As the July Fourth holiday approaches, many people think of summertime fun with lots of food and fireworks to color the night sky.
The San Diego Humane Society asks pet owners to plan for the safety of their pets, as noise-sensitive animals are more likely to run. The nonprofit took in 270 stray dogs, cats, and other animals between July 4 through July 7, 2021. Officials reported that pet owners reclaimed only 28 percent of those pets.
The nonprofit said the July Fourth holiday can be terrifying for pets due to the loud noises associated with fireworks and revelry. The nonprofit said spooked pets are known to jump fences out of fear and confusion, leading to high numbers of stays entering the shelter.
“Pets tend to get very frightened by fireworks, whether it’s big firework displays or community members setting off unscheduled fireworks in their local neighborhoods. It’s so important that pet parents have a solid plan to keep their animals calm and safe since we see a significant increase in stray pets after the holiday,” said San Diego Humane Society Chief Operating Officer Jessica Des Lauriers. “We urge pet families to have that plan in place early, which includes keeping pets home and indoors, in a secure location.”
One out of every three pets gets lost during their lifetime. Only one in ten pets are reunited with their owners. The nonprofit recently launched a new national database, Petco Love Lost, which uses pet facial recognition technology to help reunite missing pets with their families. The database has more than 10,000 dogs and cats and creates digital lost pets alerts on Nextdoor, Facebook, and via email.
The SDHS provided the following steps to help pet parents reduce the risk of their pets getting lost:
- Ensure your pet is microchipped and the information connected to the chip is up to date. Microchipping is permanent pet identification. The process is safe, simple, and designed to identify lost pets and reunite them with their owners. The microchip is about the size of a grain of rice (12mm) that is injected beneath the surface of the pet's skin between the shoulder blades. According to the SDHS, the process is similar to a routine vaccinaiton. San Diego Humane Society is offering $15 microchipping clinics at its campuses in El Cajon, Escondido, Oceanside, and San Diego, June 14 – June 30, 2022; Tuesday – Sunday, 10 a.m. to 1 p.m. To learn more, visit sdhumane.org./microchip<http://www.sdhumane.org/microchip>.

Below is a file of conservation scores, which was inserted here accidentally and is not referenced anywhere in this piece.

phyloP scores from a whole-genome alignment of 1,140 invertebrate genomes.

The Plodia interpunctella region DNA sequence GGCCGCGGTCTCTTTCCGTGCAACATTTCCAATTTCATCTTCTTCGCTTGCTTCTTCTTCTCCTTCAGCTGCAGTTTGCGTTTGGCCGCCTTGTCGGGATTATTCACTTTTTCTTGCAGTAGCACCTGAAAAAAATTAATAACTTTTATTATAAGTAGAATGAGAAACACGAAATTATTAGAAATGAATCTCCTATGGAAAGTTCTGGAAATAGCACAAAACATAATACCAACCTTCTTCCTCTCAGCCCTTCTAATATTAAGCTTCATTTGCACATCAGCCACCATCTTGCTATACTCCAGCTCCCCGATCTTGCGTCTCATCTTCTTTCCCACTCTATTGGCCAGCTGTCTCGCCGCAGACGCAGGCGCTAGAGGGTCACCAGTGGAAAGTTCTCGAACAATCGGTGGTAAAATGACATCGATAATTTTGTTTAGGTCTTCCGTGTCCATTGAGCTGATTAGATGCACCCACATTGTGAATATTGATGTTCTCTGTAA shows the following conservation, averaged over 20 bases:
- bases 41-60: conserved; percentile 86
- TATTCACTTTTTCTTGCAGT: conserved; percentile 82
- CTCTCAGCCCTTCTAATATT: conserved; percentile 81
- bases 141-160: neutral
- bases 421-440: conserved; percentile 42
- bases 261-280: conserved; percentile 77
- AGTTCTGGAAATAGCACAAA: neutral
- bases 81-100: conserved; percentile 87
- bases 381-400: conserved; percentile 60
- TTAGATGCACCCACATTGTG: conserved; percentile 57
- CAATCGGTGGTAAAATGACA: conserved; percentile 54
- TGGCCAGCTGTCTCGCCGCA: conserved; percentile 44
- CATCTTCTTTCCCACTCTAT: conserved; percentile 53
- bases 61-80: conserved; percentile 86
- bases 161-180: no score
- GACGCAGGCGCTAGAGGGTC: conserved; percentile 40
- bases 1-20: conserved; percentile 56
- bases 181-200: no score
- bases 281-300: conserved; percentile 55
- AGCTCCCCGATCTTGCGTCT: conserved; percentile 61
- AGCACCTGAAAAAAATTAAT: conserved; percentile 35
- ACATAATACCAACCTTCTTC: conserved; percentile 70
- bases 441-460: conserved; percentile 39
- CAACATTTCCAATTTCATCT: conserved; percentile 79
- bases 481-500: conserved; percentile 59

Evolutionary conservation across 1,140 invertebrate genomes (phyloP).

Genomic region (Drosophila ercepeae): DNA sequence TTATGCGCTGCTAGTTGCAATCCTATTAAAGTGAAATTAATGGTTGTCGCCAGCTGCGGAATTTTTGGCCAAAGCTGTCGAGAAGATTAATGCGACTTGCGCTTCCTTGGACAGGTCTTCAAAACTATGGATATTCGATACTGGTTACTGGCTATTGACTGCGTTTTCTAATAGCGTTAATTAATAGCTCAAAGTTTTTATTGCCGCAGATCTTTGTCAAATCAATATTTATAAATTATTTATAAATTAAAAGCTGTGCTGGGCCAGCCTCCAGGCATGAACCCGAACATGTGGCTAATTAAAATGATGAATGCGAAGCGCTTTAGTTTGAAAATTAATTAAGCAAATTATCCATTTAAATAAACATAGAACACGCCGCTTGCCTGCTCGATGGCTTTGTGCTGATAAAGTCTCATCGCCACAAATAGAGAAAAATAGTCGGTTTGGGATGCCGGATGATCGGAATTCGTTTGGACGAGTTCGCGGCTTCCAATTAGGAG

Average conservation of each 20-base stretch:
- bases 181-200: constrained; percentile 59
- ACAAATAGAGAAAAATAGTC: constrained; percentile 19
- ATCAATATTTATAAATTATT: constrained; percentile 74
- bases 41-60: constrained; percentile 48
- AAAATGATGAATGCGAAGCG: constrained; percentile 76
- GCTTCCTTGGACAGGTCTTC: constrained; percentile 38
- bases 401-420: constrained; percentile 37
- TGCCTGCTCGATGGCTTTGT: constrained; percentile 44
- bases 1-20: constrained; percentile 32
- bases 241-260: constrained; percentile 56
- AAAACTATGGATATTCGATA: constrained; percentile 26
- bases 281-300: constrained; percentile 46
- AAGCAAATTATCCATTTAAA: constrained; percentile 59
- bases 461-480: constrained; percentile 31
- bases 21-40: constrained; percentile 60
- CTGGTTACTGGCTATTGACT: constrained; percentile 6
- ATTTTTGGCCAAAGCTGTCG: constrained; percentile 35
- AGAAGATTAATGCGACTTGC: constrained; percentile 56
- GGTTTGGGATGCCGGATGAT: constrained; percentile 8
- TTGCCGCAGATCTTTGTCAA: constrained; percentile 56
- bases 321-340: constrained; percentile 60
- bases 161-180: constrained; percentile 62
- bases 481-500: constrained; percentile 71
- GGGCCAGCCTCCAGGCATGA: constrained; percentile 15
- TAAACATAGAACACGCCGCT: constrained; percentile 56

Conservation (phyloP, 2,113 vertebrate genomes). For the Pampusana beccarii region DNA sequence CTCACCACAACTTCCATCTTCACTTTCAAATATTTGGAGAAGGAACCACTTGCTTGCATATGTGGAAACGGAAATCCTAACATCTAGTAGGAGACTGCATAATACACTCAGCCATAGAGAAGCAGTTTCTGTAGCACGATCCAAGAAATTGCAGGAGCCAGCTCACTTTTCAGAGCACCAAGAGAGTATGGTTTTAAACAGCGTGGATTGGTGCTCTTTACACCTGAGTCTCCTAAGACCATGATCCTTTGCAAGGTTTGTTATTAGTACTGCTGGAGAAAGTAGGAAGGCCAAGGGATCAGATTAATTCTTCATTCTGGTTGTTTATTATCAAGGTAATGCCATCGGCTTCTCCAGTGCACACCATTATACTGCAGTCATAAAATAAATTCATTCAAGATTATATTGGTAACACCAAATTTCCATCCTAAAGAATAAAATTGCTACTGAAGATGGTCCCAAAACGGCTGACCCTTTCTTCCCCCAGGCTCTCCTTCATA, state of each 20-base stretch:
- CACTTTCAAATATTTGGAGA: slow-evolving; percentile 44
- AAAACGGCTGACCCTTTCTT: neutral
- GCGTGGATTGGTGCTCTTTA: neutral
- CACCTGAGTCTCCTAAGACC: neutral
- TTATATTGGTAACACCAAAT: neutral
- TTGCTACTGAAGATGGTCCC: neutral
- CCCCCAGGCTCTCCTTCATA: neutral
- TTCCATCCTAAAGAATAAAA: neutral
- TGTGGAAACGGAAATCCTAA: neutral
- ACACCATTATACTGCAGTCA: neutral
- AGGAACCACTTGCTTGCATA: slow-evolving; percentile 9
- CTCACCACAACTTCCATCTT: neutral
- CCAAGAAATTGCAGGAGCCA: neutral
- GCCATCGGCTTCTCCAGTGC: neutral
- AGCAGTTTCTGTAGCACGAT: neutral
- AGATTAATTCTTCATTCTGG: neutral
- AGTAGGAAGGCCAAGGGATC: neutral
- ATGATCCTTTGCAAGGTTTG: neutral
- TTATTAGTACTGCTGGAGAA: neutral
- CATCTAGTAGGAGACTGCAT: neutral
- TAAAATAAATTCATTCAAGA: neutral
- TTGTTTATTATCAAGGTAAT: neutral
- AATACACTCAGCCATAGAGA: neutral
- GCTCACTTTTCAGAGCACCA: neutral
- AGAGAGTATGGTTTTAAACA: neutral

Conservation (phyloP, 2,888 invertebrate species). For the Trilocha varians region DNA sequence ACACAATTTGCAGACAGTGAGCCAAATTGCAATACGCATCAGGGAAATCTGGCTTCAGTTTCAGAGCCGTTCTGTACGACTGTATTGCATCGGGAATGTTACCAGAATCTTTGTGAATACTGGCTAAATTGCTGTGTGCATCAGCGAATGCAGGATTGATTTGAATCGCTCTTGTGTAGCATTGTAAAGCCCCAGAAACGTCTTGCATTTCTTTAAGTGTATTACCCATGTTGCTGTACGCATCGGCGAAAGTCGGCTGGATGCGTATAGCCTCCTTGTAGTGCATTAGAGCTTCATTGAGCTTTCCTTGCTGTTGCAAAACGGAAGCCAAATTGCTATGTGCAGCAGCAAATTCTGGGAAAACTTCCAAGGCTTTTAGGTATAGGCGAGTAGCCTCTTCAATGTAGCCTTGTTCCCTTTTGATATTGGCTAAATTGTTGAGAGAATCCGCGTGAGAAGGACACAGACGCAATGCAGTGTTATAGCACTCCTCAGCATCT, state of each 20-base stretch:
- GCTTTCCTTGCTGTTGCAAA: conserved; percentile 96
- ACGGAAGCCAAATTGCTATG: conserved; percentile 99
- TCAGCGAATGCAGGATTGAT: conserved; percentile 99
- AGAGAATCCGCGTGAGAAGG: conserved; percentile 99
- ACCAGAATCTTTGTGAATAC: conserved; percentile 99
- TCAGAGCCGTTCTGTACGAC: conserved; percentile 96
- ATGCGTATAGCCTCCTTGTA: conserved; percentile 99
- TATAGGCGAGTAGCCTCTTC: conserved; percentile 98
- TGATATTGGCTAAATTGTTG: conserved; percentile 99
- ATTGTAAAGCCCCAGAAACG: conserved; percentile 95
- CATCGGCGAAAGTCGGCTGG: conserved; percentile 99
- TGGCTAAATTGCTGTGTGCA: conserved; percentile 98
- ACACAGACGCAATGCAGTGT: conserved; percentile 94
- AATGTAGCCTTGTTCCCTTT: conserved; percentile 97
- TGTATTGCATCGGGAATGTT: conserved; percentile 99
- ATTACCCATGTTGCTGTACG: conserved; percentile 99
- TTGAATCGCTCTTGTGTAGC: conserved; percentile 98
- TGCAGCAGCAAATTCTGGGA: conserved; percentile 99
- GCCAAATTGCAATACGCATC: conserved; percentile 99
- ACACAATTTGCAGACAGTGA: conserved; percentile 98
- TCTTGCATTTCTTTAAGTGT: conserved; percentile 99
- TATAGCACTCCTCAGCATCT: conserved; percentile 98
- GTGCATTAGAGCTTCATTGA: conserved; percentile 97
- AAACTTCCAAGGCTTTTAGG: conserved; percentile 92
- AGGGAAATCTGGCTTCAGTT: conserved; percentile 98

- Ensure your pets have collars with contact information tags and that your dogs are licensed. If you aren’t able to secure tags, simply write your phone number on your dog’s collar with a sharpie. If your pet runs away and you have your phone number on their collar, the person who finds your pet can quickly give you a call and start the reunification process.
- Consult a veterinarian for pets with anxiety. If your pet is particularly scared during the July Fourth celebrations, medication may help them stay calm. Make an appointment early with your veterinarian to seek out remedies to lower your pet’s stress level if this is a known issue.
- Create a home sanctuary. When scared, some animals may become destructive, so be sure to remove anything from reach that can become damaged or may harm your pet if chewed or eaten. Leave your pet in an area of your home where they are safe, comfortable, and sheltered from any outside noise and lights.
- Make plans early for a pet sitter! If you won’t be home during the July Fourth celebrations, consider finding someone to watch your pet. Having company can help them stay calm and ensure they don’t become lost.
The San Diego Humane Society will be closed on July 4 and asks people who find stray animals over the holiday to keep them safe overnight. Stray animals may be turned into the SDHS shelters from July 5 from 10 a.m. to 6 p.m. Officials advise people who find strays to keep them separate from household pets.
Those who cannot take care of a lost pet overnight can contact the Humane Law Enforcement Dispatch at 619-299-7012, and press 1.